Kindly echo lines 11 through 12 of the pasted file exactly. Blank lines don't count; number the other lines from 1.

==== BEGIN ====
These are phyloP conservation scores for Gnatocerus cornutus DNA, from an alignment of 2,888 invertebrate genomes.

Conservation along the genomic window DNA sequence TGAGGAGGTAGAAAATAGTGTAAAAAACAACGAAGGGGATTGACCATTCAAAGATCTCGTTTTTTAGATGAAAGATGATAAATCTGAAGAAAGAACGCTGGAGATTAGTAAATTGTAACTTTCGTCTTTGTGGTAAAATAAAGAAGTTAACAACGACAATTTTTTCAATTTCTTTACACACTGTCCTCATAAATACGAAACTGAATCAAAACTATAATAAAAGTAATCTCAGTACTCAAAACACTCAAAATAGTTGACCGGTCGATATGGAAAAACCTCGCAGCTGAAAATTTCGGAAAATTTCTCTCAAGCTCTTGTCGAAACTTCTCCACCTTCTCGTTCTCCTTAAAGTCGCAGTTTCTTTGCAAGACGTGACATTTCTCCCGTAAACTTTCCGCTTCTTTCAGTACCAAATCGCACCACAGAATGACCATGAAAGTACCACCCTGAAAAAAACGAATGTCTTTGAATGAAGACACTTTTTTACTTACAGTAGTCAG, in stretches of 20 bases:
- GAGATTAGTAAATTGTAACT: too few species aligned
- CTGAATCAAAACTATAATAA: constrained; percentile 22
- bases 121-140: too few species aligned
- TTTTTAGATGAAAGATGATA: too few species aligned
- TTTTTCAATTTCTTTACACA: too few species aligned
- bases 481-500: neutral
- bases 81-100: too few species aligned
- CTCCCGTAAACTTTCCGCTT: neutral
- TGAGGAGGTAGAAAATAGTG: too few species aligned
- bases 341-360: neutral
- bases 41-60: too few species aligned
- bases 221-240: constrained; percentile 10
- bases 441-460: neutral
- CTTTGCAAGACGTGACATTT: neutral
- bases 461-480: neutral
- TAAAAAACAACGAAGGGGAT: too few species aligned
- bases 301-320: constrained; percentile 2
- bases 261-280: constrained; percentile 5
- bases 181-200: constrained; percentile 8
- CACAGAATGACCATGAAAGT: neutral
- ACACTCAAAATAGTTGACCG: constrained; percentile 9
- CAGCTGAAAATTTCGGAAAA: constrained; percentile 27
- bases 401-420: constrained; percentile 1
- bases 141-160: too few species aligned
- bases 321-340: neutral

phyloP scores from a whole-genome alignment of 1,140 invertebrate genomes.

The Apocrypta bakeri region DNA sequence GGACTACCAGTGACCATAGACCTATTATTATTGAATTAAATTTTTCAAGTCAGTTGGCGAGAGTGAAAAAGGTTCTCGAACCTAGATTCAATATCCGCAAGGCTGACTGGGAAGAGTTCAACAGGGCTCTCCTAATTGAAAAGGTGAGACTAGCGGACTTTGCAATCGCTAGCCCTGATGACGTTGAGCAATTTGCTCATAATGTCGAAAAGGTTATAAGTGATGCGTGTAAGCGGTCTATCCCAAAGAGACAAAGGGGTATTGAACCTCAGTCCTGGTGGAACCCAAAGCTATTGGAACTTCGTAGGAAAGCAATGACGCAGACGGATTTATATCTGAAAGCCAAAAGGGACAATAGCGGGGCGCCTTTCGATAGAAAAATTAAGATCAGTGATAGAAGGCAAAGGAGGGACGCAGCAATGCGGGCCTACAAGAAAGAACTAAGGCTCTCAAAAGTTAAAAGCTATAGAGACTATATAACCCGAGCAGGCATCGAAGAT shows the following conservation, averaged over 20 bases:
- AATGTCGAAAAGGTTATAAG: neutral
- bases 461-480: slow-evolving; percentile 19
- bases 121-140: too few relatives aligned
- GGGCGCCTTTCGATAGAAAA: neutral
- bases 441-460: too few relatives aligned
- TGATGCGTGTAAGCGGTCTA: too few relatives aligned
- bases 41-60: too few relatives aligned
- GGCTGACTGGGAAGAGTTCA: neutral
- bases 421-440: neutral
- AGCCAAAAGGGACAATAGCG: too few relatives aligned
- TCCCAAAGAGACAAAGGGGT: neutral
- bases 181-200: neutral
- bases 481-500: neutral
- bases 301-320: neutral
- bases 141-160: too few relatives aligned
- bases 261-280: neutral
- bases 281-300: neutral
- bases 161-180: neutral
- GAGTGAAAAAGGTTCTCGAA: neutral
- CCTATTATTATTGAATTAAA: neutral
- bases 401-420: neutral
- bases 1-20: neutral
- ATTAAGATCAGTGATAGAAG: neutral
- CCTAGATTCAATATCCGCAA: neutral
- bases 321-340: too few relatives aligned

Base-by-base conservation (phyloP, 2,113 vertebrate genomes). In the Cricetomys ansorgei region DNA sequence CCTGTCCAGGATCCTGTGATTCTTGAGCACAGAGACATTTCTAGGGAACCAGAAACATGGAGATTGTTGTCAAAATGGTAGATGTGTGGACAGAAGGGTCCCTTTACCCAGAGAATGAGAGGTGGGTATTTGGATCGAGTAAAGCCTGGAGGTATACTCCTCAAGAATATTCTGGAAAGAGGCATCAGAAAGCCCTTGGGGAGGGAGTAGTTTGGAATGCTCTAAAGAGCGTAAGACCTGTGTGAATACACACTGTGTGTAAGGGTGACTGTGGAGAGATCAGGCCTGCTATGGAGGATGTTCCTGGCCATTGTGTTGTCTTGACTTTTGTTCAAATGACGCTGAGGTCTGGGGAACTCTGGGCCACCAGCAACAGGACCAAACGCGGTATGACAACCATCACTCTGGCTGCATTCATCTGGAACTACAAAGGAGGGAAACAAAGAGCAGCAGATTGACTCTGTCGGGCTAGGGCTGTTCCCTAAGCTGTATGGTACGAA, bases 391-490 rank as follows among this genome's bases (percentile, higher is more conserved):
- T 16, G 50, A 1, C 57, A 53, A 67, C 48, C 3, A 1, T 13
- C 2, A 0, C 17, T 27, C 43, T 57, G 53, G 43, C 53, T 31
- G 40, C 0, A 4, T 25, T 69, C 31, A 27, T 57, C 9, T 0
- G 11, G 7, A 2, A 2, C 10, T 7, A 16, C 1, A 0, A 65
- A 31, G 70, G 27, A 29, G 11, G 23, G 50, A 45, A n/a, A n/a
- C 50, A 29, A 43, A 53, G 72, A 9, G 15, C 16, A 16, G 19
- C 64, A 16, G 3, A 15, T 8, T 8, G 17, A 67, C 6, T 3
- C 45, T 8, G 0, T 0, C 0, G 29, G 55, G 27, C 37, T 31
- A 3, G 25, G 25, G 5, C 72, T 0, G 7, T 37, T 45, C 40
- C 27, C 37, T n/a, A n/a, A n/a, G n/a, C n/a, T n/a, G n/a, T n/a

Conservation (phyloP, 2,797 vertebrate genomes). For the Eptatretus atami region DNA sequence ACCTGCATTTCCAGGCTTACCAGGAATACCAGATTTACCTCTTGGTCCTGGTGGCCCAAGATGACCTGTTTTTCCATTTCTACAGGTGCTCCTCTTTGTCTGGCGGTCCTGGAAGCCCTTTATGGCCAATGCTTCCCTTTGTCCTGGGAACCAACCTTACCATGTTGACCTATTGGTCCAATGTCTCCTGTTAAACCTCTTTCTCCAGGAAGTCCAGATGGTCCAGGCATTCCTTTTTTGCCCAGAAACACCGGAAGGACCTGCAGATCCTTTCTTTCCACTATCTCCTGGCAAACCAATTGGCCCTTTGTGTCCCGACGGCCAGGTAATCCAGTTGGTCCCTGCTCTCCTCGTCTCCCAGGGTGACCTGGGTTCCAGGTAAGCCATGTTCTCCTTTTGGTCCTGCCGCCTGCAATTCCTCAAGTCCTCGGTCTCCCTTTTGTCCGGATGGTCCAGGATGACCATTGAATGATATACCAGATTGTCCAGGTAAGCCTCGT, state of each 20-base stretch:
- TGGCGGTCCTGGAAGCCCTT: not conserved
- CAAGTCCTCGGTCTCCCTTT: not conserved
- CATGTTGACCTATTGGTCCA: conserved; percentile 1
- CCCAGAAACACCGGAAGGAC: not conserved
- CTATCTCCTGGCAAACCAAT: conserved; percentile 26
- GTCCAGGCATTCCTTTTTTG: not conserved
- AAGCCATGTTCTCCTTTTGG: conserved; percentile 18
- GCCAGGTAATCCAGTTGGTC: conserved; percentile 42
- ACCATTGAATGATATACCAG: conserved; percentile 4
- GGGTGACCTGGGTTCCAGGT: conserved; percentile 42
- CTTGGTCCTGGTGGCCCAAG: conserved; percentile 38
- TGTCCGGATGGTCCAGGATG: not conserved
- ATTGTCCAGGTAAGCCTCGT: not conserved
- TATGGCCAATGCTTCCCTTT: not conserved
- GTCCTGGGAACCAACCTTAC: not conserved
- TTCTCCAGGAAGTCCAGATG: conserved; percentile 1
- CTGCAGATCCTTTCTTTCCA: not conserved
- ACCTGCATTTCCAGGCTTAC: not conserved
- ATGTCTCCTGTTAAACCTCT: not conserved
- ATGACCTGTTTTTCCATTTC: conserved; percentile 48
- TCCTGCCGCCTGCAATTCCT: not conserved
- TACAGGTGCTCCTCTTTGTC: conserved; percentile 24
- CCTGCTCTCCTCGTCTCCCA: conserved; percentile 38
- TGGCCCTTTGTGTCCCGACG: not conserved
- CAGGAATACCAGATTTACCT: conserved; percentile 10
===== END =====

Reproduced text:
- TGAGGAGGTAGAAAATAGTG: too few species aligned
- bases 341-360: neutral